Cover image for The control room : how television calls the shots in presidential elections
Title:
The control room : how television calls the shots in presidential elections
Author:
Plissner, Martin.
Personal Author:
Publication Information:
New York : Free Press, [1999]

©1999
Physical Description:
vii, 244 pages ; 25 cm
Language:
English
ISBN:
9780684827315
Format :
Book

Available:*

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Status
Central Library HE8700.76.U6 P55 1999 Adult Non-Fiction Central Closed Stacks
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Central Library HE8700.76.U6 P55 1999 Adult Non-Fiction Central Closed Stacks
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Summary

Summary

The former political director of CBS News offers a gritty look at how the networks--in their endless pursuit of ratings--have come to dominate every aspect of presidential selection from the primaries to the inauguration. Index.


Reviews 3

Booklist Review

Where media studies have appeal, these rather different studies are worth considering for acquisition. The Media & Morality is the latest entry in Prometheus' Contemporary Issues series; coeditors Baird and Stuart Rosenbaum, philosophy professors who have edited previous volumes on such subjects as bias, euthanasia, and same-sex marriage, are joined here by William E. Loges, a communications studies professor. The collection surveys two major topics: journalism and ethics (including competing assessments of the Richard Jewell, Princess Diana, and Lewinsky "feeding frenzies" and of a number of proposed solutions), and entertainment media and ethics (which examines content issues as well as actions readers, or viewers, can take to "fight back." A final section addresses new challenges, including the Internet. A solid overview. Pilger is one of those rare birds, aptly described as a "crusading journalist." In this U.S. edition of a British best-seller, he examines "slow news": stories that challenge the mainstream media consensus or may appear on TV or in the press on a slow news day. In "The New Cold War," he discusses the terrorism Western nations have visited upon the rest of the world, from Diego Garcia and East Timor to Iraq; "Flying the Flag" traces the arms trade. Burma is the subject of one section; Vietnam, another; "The Media Age" takes on media mogul Rupert Murdoch as well as the small, day-to-day failings of executives and journalists who've bought into dominant discourse of globalization and "technological determinism." Censorship is hardly needed, Pilger notes, when journalists who should be comforting the afflicted and afflicting the comfortable are more concerned about the return on their own 401(k)s. Provocative muckraking. A narrower subject occupies Plissner, who spent 30 years at CBS News, much of it coordinating the network's coverage of political campaigns. He traces the remarkable extent to which modern campaigns have been restructured to serve the needs of television. From the New Hampshire primary through conventions, debates, and nonstop polling to election night results, Plissner has dozens of anecdotes to demonstrate the willingness of pols and parties to accommodate TV broadcasters. There are familiar names here (on both the political and network teams), so some readers will enjoy the tales as high-end gossip. Plissner sees no real problem in the tailoring of elections to TV's schedule; broadcasters' agenda is not at all political, he insists; it's financial ("the largest possible viewership at the lowest possible cost") and competitive (with other networks). --Mary Carroll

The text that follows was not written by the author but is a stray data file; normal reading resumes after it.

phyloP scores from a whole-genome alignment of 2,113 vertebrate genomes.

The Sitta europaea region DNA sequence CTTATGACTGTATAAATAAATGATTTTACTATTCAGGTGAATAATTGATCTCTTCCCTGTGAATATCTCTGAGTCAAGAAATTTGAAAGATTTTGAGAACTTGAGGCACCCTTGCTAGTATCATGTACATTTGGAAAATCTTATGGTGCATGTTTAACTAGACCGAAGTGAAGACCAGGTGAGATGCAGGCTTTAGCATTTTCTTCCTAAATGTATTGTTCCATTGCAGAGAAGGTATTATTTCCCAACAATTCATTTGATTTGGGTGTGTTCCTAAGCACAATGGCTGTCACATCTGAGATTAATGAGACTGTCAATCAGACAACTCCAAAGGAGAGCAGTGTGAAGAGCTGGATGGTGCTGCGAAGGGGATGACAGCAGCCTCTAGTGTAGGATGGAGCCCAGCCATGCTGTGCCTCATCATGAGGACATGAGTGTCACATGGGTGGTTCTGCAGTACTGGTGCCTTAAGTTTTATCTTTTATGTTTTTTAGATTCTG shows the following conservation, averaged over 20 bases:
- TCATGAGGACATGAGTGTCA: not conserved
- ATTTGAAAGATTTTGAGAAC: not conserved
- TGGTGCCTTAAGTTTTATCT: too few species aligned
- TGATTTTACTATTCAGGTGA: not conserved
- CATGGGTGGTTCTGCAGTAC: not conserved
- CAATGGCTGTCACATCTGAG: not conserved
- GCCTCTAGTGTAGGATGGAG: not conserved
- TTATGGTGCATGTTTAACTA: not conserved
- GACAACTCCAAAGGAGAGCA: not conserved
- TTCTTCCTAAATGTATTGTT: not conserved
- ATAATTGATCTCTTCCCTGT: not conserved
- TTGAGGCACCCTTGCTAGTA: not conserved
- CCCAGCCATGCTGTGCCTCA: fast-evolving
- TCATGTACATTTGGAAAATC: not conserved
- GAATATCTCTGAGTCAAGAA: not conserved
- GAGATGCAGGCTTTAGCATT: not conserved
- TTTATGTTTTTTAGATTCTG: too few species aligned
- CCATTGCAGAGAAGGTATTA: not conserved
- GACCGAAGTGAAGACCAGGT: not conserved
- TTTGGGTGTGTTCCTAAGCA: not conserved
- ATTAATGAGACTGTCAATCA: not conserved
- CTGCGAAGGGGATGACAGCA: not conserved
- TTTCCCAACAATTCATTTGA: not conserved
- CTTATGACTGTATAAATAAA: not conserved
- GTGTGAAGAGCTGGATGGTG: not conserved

Publisher's Weekly Review